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2017 Alumni Award Winners

The Power of One

Never underestimate the power of one individual—one nurse--to change the world.

Two distinguished alums of the College of Nursing received the highest honor the college can bestow on its graduates Nov. 2. Both 2017 Distinguished Alumni Award Winner Kathleen Kaufman and Young Alumni Award Winner Amy Hartman urged the crowd gathered for Alumni Weekend to follow in the footsteps of the transformative nursing leaders who have come before them.

Hartman, who graduated in 2004 and is the college’s inaugural Young Alumni Award winner, was recognized for her role as a businesswoman and in establishing the Dementia Dialogues as a training program for Utah caregivers of those suffering from Alzheimer’s disease and dementia.

“This project exemplifies the power of nurse leadership,” Hartman said. “Nursing is my edge. We are poised to lead and we should lead. You never know what one person can accomplish.”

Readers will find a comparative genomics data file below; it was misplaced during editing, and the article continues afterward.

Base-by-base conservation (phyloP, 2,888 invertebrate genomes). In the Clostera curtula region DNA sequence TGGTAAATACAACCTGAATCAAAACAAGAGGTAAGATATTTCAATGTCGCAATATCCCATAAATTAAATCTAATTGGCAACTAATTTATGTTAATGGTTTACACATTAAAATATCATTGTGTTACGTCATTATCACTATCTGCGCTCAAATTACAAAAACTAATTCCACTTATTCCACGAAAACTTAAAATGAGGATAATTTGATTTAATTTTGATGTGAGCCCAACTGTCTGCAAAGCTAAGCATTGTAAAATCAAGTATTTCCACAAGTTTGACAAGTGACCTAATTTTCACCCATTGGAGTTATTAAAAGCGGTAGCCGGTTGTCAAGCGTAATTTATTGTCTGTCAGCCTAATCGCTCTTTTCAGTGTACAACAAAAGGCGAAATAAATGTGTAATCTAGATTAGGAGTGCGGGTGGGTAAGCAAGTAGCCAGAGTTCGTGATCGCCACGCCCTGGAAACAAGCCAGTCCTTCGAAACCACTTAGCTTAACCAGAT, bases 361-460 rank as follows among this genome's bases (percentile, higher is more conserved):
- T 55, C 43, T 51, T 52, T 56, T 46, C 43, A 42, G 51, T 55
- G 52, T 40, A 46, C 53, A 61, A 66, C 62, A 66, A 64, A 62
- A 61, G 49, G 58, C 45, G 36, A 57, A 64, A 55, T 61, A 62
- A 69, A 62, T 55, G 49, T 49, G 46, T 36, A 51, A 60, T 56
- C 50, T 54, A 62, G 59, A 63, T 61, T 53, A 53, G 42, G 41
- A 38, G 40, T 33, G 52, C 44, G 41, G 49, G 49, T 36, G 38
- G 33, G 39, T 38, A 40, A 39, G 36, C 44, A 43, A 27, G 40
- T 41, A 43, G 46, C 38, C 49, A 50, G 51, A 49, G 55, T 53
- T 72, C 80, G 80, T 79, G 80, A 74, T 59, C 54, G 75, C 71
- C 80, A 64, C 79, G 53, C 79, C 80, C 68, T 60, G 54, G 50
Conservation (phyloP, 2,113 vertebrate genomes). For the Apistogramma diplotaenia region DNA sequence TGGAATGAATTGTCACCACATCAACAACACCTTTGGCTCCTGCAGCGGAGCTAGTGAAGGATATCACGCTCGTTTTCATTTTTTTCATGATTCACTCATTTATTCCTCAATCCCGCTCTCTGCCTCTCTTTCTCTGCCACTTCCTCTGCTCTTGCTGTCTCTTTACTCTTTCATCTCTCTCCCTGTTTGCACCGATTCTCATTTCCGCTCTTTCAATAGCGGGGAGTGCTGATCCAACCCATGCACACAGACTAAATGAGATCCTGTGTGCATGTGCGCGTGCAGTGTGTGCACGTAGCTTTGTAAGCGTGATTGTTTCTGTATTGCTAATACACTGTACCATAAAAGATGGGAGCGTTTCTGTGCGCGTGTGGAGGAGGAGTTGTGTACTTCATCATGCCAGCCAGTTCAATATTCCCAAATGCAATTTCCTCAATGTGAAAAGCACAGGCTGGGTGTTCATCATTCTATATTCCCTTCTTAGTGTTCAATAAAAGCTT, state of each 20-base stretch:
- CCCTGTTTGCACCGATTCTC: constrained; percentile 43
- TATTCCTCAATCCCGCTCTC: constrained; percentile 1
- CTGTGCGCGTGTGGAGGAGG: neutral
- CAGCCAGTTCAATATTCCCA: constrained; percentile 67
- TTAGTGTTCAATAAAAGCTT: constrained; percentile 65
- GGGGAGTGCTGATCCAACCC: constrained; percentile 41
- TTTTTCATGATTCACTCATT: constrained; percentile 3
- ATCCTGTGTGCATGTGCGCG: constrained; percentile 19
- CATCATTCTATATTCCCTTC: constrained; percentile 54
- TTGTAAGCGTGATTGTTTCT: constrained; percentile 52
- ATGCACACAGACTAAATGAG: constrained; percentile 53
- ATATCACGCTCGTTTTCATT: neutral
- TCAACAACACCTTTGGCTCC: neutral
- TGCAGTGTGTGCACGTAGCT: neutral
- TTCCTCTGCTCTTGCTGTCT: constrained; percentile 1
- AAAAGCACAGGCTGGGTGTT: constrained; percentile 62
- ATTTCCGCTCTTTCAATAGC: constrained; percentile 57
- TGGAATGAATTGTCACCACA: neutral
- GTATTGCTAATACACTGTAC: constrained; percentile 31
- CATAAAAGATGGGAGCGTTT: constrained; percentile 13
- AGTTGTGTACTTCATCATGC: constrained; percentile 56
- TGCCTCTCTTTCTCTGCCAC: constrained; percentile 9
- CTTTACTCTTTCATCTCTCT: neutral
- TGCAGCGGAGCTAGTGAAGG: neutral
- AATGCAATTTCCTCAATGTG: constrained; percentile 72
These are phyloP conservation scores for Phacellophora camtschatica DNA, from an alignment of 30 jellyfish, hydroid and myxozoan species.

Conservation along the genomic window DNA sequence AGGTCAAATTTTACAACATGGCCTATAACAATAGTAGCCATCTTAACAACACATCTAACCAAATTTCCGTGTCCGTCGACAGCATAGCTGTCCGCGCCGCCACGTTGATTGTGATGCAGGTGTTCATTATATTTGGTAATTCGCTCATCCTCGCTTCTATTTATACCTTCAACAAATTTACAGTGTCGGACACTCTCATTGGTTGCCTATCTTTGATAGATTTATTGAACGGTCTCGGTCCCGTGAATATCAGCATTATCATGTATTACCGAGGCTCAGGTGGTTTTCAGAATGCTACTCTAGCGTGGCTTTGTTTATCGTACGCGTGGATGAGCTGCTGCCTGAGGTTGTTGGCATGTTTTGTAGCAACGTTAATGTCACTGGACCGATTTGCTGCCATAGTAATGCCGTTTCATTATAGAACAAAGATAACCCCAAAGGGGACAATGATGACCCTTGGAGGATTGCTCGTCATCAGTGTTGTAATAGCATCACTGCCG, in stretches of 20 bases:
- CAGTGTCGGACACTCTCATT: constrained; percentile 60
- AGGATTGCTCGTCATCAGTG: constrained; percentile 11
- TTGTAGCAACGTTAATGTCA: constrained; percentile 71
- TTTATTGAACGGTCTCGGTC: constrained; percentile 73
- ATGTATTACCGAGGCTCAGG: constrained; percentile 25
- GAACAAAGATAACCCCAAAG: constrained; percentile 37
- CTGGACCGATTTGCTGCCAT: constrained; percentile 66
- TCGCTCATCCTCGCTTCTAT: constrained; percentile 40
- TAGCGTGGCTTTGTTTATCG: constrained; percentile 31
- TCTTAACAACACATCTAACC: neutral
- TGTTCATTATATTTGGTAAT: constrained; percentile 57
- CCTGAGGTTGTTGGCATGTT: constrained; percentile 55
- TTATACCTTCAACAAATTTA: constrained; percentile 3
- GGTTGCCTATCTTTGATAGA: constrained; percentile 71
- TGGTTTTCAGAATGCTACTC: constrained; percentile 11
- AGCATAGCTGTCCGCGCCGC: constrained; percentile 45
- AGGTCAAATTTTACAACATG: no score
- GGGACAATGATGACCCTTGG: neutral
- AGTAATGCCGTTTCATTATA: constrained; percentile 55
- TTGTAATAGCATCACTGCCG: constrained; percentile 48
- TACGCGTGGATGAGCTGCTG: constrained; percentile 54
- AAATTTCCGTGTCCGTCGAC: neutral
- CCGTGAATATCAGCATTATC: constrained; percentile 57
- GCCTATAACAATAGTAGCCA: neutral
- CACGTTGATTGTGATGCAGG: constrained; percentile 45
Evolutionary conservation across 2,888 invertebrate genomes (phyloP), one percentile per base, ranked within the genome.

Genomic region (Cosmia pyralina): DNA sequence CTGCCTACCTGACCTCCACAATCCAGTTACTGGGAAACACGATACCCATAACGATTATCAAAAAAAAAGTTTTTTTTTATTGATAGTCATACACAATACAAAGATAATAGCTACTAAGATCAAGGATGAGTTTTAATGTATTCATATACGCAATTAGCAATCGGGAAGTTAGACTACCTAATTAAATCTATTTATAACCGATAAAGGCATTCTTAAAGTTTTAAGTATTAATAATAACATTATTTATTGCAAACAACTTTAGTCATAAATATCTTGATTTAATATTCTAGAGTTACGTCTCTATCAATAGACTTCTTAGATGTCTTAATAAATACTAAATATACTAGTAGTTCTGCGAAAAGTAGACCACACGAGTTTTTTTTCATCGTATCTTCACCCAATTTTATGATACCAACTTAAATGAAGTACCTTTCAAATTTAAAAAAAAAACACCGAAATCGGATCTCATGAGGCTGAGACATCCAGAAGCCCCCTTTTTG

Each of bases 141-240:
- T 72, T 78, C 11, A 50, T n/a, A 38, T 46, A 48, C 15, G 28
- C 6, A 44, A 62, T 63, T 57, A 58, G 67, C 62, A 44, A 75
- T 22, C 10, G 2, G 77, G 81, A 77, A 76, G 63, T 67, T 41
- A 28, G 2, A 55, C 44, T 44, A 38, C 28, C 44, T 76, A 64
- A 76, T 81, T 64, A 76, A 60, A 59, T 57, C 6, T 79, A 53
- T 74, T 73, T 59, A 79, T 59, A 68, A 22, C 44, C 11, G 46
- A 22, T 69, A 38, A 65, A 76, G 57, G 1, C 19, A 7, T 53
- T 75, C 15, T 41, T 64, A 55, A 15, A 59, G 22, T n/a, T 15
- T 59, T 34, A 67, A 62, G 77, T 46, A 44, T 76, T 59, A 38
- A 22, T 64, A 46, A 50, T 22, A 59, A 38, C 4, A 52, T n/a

Kaufman, who received her master’s degree from the college in 1987 and was a longtime clinical instructor and historian, highlighted leaders who have transformed patient care, including:

  • -Iconic public health care nurses who traveled throughout rural America.
  • -Founder of modern nursing, Florence Nightingale.
  • -Utah State Senator and physician Martha Hughes Cannon.
  • -Planned Parenthood founder and birth control advocate Margaret Sanger.
  • -Colorado public health nurse Loretta Ford, who advocated for the establishment of the nurse practitioner profession.
  • -Jimmy and Rosalynn Carter, the former president and first lady whose Carter Foundation has combatted the stigma of mental illness and the spread of Guinea worm and river blindness in Africa.
  • -Former Utah State Senator and nurse Paula Julander, who pushed her colleagues to pass the Nurse Licensure Compact and the Nurse Practice Act.

Kaufman, who advocates for nurses and health care reform on Utah’s Capitol Hill as a member of the Utah Nurses Association, said she is inspired by the ability of individual people—nurses, in particular—to shape policy.

“I am passionate about the role of the individual citizen in advocacy anywhere in this country,” she said. “Persistence is for the outside world. Patience is for yourself. Any kind of change takes time. Not only does it take time, it definitely takes coalitions.”

Alumni Weekend 2017 wrapped up with the first induction of the Half-Century Society, graduates of the college from 1947 to 1967, and the “Lucky Sevens”  (1977, 1987, 1997, 2007) reunion.